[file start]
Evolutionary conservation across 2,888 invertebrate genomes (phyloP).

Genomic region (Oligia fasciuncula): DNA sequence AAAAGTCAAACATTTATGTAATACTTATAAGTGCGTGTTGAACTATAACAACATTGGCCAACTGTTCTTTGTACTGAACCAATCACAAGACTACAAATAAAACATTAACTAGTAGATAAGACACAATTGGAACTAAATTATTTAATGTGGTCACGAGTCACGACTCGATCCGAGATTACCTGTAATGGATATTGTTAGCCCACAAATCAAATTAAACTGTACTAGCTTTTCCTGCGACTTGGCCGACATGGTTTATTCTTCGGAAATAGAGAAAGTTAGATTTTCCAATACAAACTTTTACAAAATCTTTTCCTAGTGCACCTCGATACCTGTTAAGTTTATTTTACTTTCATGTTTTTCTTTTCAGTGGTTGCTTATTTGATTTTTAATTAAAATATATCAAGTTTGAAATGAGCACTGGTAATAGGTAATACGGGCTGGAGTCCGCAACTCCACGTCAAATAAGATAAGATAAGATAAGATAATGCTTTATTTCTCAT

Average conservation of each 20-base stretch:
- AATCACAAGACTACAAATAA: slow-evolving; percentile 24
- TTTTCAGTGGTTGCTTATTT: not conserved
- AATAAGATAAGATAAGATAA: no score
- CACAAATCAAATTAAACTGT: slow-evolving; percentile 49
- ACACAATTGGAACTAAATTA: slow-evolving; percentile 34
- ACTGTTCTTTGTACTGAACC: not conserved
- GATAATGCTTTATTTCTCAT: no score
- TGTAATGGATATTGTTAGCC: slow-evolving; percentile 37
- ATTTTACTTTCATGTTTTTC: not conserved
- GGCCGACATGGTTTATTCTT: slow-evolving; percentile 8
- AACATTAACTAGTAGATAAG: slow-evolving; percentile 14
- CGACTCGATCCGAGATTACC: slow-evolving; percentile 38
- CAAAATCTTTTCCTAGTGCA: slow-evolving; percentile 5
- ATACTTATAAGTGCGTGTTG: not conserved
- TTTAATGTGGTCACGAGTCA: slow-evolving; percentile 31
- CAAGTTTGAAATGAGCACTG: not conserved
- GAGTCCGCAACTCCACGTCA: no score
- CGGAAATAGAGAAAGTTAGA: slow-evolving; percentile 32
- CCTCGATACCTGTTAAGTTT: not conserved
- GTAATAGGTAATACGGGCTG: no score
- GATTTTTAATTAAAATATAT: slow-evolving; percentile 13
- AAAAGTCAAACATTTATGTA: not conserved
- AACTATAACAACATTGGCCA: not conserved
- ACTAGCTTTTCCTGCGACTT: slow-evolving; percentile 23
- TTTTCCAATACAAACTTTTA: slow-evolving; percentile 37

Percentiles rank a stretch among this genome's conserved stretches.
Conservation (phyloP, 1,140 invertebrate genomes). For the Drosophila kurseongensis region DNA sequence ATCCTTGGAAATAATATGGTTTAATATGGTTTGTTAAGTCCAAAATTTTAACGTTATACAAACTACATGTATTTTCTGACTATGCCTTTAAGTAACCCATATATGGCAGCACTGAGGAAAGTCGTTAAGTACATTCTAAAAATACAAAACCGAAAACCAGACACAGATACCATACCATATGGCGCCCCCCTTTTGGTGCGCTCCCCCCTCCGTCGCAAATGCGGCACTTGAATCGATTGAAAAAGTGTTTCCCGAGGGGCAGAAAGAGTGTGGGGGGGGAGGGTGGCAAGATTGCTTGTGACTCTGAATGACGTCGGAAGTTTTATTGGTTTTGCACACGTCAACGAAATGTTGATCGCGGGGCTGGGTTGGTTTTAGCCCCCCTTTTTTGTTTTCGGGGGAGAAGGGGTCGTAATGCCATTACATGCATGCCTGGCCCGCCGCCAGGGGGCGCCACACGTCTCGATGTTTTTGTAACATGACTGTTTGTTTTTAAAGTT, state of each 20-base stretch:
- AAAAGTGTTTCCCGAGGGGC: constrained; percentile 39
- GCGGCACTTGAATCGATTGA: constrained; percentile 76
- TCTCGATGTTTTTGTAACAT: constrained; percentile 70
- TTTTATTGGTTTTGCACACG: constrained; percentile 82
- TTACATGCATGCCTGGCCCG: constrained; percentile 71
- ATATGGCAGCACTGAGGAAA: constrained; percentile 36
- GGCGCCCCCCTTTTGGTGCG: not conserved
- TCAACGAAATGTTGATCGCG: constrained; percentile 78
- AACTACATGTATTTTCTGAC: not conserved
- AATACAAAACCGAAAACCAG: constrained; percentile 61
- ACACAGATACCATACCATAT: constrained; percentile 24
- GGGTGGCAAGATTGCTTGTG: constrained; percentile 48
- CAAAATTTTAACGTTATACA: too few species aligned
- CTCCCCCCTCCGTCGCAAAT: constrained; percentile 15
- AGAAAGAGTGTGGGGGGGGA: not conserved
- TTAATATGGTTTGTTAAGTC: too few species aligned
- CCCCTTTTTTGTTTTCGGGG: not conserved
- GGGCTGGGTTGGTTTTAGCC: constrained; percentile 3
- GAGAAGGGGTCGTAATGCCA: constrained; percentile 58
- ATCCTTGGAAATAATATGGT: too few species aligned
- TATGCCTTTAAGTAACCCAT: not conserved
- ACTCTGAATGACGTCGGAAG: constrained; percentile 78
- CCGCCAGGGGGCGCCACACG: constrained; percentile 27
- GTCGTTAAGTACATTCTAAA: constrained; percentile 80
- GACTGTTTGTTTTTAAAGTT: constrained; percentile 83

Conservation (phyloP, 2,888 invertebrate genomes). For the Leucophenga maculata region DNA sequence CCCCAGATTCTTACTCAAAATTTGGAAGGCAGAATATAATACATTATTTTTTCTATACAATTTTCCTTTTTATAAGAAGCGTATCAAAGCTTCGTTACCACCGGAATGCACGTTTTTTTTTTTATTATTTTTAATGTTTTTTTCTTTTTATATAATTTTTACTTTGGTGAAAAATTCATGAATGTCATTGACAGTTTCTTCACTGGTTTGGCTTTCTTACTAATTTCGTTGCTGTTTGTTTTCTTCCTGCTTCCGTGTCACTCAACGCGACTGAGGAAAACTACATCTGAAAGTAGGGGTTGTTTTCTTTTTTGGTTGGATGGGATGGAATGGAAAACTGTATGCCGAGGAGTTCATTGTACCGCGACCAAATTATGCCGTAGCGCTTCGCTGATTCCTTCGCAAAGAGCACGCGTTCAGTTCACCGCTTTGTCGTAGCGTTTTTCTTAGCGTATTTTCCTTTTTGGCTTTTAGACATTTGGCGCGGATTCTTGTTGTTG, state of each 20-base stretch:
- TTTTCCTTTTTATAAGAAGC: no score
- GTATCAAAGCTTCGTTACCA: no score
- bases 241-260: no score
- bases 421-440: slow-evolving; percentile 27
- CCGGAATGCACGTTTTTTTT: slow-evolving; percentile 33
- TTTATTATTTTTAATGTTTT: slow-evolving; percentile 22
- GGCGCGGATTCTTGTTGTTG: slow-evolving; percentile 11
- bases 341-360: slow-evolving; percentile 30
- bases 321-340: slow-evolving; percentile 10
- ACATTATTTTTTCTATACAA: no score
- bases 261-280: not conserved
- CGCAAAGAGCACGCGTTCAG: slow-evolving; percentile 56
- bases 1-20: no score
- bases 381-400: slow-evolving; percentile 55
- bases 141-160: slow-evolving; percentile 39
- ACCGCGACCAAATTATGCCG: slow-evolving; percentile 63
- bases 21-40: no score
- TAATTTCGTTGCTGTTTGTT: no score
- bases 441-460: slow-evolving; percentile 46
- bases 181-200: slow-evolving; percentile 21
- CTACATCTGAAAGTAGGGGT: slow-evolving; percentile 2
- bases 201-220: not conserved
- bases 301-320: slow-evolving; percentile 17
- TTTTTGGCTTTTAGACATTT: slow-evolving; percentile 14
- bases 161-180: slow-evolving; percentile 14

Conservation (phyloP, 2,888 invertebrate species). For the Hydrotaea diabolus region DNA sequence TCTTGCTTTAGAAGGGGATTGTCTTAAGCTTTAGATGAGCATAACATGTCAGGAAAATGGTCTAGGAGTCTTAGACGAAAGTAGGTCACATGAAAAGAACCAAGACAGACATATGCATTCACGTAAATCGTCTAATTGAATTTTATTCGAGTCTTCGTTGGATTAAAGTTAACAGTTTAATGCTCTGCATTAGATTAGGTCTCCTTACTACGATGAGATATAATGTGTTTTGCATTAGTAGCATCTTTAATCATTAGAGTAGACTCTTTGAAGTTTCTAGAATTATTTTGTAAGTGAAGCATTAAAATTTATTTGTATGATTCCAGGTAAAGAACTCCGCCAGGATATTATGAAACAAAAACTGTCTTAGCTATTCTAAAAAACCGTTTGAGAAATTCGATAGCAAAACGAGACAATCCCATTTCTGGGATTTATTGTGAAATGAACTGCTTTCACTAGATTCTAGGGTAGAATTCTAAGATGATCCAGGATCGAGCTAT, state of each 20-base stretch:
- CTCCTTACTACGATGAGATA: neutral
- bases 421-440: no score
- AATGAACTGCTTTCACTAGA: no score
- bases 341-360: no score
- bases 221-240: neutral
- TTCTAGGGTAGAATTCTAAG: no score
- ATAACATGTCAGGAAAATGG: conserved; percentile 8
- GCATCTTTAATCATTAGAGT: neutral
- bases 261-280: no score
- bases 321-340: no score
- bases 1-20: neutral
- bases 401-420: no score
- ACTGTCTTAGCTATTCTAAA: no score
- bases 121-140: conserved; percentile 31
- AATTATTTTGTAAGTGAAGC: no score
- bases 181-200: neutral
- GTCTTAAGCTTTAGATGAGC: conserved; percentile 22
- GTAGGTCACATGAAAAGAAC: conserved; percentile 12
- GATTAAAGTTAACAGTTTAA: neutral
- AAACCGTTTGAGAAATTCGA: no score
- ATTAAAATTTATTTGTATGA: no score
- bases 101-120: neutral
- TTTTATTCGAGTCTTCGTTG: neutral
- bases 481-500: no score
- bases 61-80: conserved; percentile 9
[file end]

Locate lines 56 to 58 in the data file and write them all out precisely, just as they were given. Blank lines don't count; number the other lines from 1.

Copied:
Conservation (phyloP, 2,888 invertebrate genomes). For the Leucophenga maculata region DNA sequence CCCCAGATTCTTACTCAAAATTTGGAAGGCAGAATATAATACATTATTTTTTCTATACAATTTTCCTTTTTATAAGAAGCGTATCAAAGCTTCGTTACCACCGGAATGCACGTTTTTTTTTTTATTATTTTTAATGTTTTTTTCTTTTTATATAATTTTTACTTTGGTGAAAAATTCATGAATGTCATTGACAGTTTCTTCACTGGTTTGGCTTTCTTACTAATTTCGTTGCTGTTTGTTTTCTTCCTGCTTCCGTGTCACTCAACGCGACTGAGGAAAACTACATCTGAAAGTAGGGGTTGTTTTCTTTTTTGGTTGGATGGGATGGAATGGAAAACTGTATGCCGAGGAGTTCATTGTACCGCGACCAAATTATGCCGTAGCGCTTCGCTGATTCCTTCGCAAAGAGCACGCGTTCAGTTCACCGCTTTGTCGTAGCGTTTTTCTTAGCGTATTTTCCTTTTTGGCTTTTAGACATTTGGCGCGGATTCTTGTTGTTG, state of each 20-base stretch:
- TTTTCCTTTTTATAAGAAGC: no score
- GTATCAAAGCTTCGTTACCA: no score